By Christina VanGinkel
Snowboard season is almost here. Each fall, it seems like it is a million days away, then before I know it I hear my son talking about the local mountain making snow to build up its base for the real snow that will be falling before too long. In our neck of the woods, which happens to be the very most northern part of Wisconsin and the beautiful Upper Michigan, the projected week for the opening of almost every mountain around us is the week of Thanksgiving. This is just the projected date though, and it often does not happen until the week or even two weeks later, (though occasionally before) all depending on how well the weather cooperates. In addition, when they do open, they often only open for a day or two, then close to groom for a few days, sometimes only staying open on the weekends themselves the first few weeks. Yet we heard last week that in a few spots around Colorado, a few runs and lifts were already open for business. This is a good example of the different schedules for skiing or snowboarding that you can find in different areas of the country.
Depending on where you live, these differences in time frames for opening runs, means that you might be able to plan a weekend getaway within driving distance, or it might mean a flight cross country. Of course, if you are willing, you can fly to somewhere at almost any time of the year and find snow worthy of skiing or snowboarding on, but the average person looking for a few days on the slopes cannot afford trips such as those that will get you to the majority of those hot spots.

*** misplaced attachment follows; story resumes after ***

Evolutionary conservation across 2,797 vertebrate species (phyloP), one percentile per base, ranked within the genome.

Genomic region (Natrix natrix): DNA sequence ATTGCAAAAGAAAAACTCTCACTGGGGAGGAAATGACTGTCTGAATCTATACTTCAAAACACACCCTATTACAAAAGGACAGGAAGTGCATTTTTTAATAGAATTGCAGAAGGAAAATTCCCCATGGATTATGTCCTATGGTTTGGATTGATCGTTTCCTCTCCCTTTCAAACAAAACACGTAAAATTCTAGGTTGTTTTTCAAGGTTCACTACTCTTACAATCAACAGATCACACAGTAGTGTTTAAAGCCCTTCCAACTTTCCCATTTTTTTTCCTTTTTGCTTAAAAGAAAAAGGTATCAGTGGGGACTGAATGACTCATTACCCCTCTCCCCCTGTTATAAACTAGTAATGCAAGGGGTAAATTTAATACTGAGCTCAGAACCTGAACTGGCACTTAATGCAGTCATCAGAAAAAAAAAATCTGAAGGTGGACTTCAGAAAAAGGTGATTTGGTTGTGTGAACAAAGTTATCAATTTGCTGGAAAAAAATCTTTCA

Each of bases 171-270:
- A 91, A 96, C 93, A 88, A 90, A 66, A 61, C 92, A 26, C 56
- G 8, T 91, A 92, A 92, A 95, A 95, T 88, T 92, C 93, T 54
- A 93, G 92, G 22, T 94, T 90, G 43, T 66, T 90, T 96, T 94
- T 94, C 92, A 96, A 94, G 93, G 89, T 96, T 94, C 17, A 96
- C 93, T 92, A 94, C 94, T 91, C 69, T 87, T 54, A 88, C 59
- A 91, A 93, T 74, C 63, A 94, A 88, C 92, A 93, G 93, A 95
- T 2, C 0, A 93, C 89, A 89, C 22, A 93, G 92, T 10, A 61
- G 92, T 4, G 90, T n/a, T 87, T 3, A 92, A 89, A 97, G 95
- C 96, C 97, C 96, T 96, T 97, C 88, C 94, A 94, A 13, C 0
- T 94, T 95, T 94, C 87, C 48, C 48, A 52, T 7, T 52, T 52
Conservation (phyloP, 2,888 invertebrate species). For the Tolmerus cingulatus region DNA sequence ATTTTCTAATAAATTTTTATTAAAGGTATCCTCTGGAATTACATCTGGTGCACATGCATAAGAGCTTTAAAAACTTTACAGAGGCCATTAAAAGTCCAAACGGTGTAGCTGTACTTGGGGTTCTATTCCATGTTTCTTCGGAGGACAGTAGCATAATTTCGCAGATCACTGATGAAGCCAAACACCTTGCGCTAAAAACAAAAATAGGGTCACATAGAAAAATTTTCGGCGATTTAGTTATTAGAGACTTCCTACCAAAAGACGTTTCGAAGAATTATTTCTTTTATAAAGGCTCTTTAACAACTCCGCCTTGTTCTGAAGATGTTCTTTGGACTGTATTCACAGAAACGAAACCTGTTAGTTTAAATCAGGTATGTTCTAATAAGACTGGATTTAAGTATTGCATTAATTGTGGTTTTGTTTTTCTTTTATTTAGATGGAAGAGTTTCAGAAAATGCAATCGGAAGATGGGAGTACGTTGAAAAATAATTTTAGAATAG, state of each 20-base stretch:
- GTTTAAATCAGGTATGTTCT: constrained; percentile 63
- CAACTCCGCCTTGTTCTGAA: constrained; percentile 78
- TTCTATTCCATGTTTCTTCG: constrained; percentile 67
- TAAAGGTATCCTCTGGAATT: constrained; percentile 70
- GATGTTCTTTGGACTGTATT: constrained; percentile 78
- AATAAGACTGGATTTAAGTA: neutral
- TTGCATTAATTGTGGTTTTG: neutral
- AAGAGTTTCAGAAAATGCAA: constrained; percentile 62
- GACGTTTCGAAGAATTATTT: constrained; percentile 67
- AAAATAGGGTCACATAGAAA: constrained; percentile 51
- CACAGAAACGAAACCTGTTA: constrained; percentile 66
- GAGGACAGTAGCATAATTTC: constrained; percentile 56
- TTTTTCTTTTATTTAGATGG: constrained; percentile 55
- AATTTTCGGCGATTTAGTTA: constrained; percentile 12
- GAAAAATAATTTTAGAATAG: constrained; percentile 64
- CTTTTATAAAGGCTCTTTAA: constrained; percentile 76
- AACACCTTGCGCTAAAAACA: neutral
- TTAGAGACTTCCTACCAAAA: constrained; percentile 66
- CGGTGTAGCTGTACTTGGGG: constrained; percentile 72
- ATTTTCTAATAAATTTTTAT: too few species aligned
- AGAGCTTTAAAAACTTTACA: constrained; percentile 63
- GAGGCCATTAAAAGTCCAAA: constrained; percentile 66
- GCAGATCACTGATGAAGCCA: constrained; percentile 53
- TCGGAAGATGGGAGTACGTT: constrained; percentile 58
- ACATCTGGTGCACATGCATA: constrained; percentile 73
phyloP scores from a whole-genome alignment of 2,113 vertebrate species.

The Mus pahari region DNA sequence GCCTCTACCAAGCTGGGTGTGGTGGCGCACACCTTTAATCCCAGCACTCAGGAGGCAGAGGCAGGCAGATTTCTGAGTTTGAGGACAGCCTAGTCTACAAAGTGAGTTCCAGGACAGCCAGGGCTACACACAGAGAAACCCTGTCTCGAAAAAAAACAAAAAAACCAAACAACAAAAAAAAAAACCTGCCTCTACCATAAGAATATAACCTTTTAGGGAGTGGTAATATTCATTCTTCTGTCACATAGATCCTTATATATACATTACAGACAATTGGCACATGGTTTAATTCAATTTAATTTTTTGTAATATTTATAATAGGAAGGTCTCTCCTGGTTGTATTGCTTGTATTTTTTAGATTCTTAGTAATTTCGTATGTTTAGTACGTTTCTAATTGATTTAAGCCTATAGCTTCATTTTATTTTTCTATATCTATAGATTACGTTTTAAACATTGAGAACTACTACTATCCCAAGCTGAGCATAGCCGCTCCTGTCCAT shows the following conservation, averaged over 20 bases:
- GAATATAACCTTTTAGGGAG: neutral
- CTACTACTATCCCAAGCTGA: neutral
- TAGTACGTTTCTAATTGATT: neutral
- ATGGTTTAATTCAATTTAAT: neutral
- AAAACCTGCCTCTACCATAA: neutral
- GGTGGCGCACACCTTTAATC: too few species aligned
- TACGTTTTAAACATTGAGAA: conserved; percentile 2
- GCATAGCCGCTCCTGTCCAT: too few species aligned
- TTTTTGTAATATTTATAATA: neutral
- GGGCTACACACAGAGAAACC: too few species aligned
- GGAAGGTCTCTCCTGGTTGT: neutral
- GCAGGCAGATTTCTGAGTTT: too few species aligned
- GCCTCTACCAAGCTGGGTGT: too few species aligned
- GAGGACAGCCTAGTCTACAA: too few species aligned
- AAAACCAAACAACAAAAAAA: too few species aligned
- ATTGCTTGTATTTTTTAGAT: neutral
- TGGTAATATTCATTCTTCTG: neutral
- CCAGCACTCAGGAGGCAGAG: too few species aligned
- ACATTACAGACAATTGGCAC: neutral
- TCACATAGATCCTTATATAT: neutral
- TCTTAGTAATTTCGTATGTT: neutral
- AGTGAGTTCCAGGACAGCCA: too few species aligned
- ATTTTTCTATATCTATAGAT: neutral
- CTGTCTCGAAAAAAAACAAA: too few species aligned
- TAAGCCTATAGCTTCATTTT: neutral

So what is a traveler to do at this time of year that would like to get away for some early slope time? The best thing to do is actually get on the phone and call up the resort you are interested in visiting to see what their schedule is as far as runs and lifts that they have open. Some areas, such as those out west, can give you concrete information for the current and upcoming schedule for the next few weeks, while others, such as many that you will find across the Midwest, can only provide you with information relevant for the immediate future. As an example, a couple of years ago, the mountain closest to our home was open over the week of Thanksgiving, but then had to close the first week of December due to rain! The season did not get off to a steady start that year until the week of Christmas.
If you plan to visit an area where such occurrences are more common than some might imagine, avoid booking airline tickets in advance unless you can change the travel dates without too much of a hassle and overly excessive charges. You should also have a personal schedule that can be changed around, and lodging that understands that you might be cancelling at the last minute and needing to rebook a week or two later for the same reasons.
If you are just dying to get on the slopes and you do not have the ability to change your travel dates on the whim of the weather, picking a resort that is already well established with snow even early in the season is going to be your safest bet. This will hold true even if the overall cost is a bit higher than a similar resort in an area of the country where the weather likes to remind everyone that Mother Nature does what she wants to when she feels like it. The benefits though, are that many of these same resorts offer early bird specials to customers for some of these very reasons, so bargains on lift tickets, lodging, and even nighttime entertainment can be found.
If playing games with travel dates is just not your idea of fun at all, then you might want to hold off all together on such a vacation and travel later in the season. Do keep in mind that discounted prices can be a great reason to take that ski or snowboard vacation now and not in the throes of winter a couple of months from now though.